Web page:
Network Firm News

Friday, December 07, 2007

by Eric Gilkey
Managing Editor
Claims magazine
December 2007

When Katrina’s wind v. water issues came to the forefront, Claims [magazine] turned to attorney Jay Brown, a partner at the law firm of Beirne, Maynard & Parsons, to clarify some of the judicial decisions and implications. So when we started wondering what to expect from the California wildfires, we dialed up Brown again to find out what he thought might be some long-term effects from the conflagrations.

How might the wildfires in California affect insurance policies in the future?

The loss histories for the destroyed homes now indicate the fact of a very large claim. If that claim negatively impacts the loss history to an extent greater than the insurers have assessed that risk in the past, then premiums must increase. There is no way around it.

On the other hand, if the loss histories still look fairly attractive from an underwriting standpoint after the claims have been paid, then the underwriters will have already addressed that risk through their existing premium calculations. Given the widespread wildfires in California just a few years ago, I would expect to see premiums increase.

The other possibility is that these claims will cause insurers to re-evaluate the extent of their overall exposures in this area. As many insurers did with Hurricane Katrina losses, the insurers may decide that they are simply overexposed to possible fire losses in Southern California. If that decision is made, then you will see home owners scrambling for coverage when the impact of that decision is felt — when home owners are notified at the time of the next renewal that they need to find a new insurance company.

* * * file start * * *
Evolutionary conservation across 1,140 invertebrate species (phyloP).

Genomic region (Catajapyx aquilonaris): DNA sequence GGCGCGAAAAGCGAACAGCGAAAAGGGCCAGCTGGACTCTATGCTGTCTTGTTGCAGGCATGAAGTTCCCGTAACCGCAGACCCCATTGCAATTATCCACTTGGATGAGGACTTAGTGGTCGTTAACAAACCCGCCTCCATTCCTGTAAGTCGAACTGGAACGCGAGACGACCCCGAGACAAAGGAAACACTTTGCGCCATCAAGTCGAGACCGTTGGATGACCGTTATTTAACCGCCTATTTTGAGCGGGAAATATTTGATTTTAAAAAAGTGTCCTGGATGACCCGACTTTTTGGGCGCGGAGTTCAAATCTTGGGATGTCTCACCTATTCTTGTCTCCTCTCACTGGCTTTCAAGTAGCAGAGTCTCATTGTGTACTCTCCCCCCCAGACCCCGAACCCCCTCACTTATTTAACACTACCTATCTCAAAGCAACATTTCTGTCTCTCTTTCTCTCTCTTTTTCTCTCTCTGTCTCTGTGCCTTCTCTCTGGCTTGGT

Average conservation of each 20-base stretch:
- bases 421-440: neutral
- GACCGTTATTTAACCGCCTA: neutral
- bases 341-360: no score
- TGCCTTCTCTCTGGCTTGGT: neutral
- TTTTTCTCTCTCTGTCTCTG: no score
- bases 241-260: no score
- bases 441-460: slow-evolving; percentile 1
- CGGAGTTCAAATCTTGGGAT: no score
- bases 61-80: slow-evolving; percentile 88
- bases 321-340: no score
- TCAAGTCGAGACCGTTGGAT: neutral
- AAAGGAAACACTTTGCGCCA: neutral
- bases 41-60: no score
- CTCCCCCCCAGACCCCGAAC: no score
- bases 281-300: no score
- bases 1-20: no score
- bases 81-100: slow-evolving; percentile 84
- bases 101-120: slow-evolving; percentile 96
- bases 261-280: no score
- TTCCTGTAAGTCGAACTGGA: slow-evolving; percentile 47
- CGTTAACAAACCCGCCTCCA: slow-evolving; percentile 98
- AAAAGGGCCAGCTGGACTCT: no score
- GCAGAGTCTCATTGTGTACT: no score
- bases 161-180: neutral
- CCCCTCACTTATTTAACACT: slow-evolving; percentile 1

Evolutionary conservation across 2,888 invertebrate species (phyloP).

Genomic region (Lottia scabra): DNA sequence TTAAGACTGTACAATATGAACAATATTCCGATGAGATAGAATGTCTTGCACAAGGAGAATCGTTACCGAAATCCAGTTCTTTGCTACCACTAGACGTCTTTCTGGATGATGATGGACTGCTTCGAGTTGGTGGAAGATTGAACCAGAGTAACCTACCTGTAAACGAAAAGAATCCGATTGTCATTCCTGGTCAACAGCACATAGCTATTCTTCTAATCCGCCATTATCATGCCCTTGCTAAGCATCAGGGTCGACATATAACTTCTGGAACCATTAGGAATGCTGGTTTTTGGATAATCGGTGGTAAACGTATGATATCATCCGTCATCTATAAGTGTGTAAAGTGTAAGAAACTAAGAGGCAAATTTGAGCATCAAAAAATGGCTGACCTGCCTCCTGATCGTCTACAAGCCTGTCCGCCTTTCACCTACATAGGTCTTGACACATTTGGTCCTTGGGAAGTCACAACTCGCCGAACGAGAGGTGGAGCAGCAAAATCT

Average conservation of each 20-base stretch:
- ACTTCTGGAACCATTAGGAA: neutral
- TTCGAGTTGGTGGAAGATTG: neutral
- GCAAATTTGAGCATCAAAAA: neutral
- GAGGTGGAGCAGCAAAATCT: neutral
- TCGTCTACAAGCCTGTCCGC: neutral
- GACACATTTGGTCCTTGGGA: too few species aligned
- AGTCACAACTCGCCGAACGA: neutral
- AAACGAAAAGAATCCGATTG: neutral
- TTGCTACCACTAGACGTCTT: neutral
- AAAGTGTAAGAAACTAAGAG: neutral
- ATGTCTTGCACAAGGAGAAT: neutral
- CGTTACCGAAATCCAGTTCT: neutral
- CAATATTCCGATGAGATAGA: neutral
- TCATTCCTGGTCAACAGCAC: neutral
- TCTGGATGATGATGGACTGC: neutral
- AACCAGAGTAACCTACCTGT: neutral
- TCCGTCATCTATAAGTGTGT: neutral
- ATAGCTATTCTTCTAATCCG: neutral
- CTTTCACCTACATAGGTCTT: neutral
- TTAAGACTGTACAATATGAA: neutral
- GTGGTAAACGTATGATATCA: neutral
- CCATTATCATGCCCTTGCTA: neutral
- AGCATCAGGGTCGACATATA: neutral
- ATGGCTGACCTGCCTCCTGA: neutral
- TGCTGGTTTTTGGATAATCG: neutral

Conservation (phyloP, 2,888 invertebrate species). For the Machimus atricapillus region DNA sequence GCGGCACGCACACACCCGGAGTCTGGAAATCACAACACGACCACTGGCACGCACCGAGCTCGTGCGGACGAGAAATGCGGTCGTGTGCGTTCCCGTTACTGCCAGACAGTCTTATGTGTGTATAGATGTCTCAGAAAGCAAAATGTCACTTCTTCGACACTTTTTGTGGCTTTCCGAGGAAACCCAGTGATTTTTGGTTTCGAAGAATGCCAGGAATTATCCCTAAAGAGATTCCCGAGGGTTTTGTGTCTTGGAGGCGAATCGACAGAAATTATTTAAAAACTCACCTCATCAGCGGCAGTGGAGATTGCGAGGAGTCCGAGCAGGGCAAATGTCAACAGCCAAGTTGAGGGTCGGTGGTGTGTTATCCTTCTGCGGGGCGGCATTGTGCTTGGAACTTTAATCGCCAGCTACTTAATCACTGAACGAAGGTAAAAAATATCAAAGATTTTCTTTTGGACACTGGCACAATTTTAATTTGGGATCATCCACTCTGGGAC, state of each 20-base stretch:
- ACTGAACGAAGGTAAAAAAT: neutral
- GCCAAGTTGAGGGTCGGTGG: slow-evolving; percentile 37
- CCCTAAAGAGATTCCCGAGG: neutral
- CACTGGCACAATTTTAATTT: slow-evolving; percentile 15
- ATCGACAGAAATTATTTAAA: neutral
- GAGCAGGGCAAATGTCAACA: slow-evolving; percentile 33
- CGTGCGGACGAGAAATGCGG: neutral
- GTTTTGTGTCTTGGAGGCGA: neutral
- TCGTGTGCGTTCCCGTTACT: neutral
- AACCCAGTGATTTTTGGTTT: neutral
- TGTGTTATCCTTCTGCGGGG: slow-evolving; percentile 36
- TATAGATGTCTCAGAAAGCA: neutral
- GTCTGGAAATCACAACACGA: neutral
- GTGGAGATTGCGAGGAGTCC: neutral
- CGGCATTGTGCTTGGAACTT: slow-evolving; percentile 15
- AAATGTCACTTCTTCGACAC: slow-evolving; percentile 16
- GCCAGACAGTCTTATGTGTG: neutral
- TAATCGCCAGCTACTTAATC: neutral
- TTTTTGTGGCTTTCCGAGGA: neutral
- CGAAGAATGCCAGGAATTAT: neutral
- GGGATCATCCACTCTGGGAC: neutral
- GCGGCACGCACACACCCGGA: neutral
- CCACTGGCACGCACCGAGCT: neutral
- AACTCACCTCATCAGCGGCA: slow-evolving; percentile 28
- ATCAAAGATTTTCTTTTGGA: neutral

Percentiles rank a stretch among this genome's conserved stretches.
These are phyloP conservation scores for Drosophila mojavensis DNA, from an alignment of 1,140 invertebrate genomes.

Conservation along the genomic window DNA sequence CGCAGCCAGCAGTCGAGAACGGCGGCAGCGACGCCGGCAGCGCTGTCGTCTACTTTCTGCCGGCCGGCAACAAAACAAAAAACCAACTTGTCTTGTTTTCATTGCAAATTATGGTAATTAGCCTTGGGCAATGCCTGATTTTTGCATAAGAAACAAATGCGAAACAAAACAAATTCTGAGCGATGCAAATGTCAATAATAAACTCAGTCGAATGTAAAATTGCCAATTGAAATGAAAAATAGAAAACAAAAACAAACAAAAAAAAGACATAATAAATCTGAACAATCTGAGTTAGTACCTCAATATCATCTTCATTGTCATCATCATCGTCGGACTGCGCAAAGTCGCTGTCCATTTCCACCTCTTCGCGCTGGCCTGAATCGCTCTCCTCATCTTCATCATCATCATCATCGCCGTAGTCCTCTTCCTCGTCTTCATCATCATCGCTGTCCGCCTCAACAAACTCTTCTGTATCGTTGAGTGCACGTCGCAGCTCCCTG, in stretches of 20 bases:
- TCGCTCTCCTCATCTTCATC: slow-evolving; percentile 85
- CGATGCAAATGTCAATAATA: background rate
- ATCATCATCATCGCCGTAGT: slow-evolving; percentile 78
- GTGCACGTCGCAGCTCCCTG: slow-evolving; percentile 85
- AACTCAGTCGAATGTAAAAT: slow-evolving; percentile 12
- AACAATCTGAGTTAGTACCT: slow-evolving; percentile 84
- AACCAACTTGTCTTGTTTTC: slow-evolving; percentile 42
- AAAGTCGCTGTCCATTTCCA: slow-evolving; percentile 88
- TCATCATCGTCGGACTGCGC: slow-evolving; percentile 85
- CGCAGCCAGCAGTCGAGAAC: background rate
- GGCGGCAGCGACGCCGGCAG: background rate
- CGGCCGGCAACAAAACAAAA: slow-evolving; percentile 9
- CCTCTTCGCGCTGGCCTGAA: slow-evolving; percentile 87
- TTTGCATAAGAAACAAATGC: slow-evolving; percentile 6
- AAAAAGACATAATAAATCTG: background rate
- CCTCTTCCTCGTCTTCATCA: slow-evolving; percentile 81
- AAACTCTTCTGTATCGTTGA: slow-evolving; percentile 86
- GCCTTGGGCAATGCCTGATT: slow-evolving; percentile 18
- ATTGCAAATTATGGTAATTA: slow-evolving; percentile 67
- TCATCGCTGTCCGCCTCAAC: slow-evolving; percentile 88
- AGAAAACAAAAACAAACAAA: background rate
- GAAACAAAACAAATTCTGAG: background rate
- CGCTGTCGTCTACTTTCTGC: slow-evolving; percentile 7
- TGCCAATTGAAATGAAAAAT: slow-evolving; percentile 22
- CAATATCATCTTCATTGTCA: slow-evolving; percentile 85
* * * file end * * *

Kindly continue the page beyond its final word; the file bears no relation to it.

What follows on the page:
How can insurers insulate themselves from bad-faith accusations?

The easy answer is to follow the best practices for claim handling, communicate clearly and promptly, and avoid delay. Most claim professionals, however, already follow sound claim-handling practices.

The more practical answer is this: Recognize that most bad-faith accusations are made simply to gain leverage on a contractual issue. The most feasible way to avoid bad-faith allegations is to seek prompt resolution of the contract claim. In addition to sound claim-handling practices, insurance companies need to pay what they determine they owe as soon as possible, regardless of whether there is still an amount in dispute with the insured.

If an insurer has a dispute with an insured over how much they owe, they should at least consider paying that amount immediately.

That way, if there are bad-faith allegations down the road, at least the insurer has lived up to its side of the bargain.

Are there any reasons why insurance companies would refuse to pay?

Unlike the Hurricane Katrina claims, there will be very few reasons why an insurance company would simply refuse to pay a wildfire claim. Hurricane Katrina presented very difficult and still on- going causation conundrums as to what caused the damage — was it the wind, or the storm surge? Here, the damages are all from the same cause: fire.

As with any homeowner’s claim, however, there is an emotional content, and insureds can expect to have sincere disagreements as to the value of the destroyed property, particularly personal property. They can also expect some disputes when homeowners learn that they might not have had enough coverage, or that their coverage was undervalued because of the rapidly rising home prices over the last several years.

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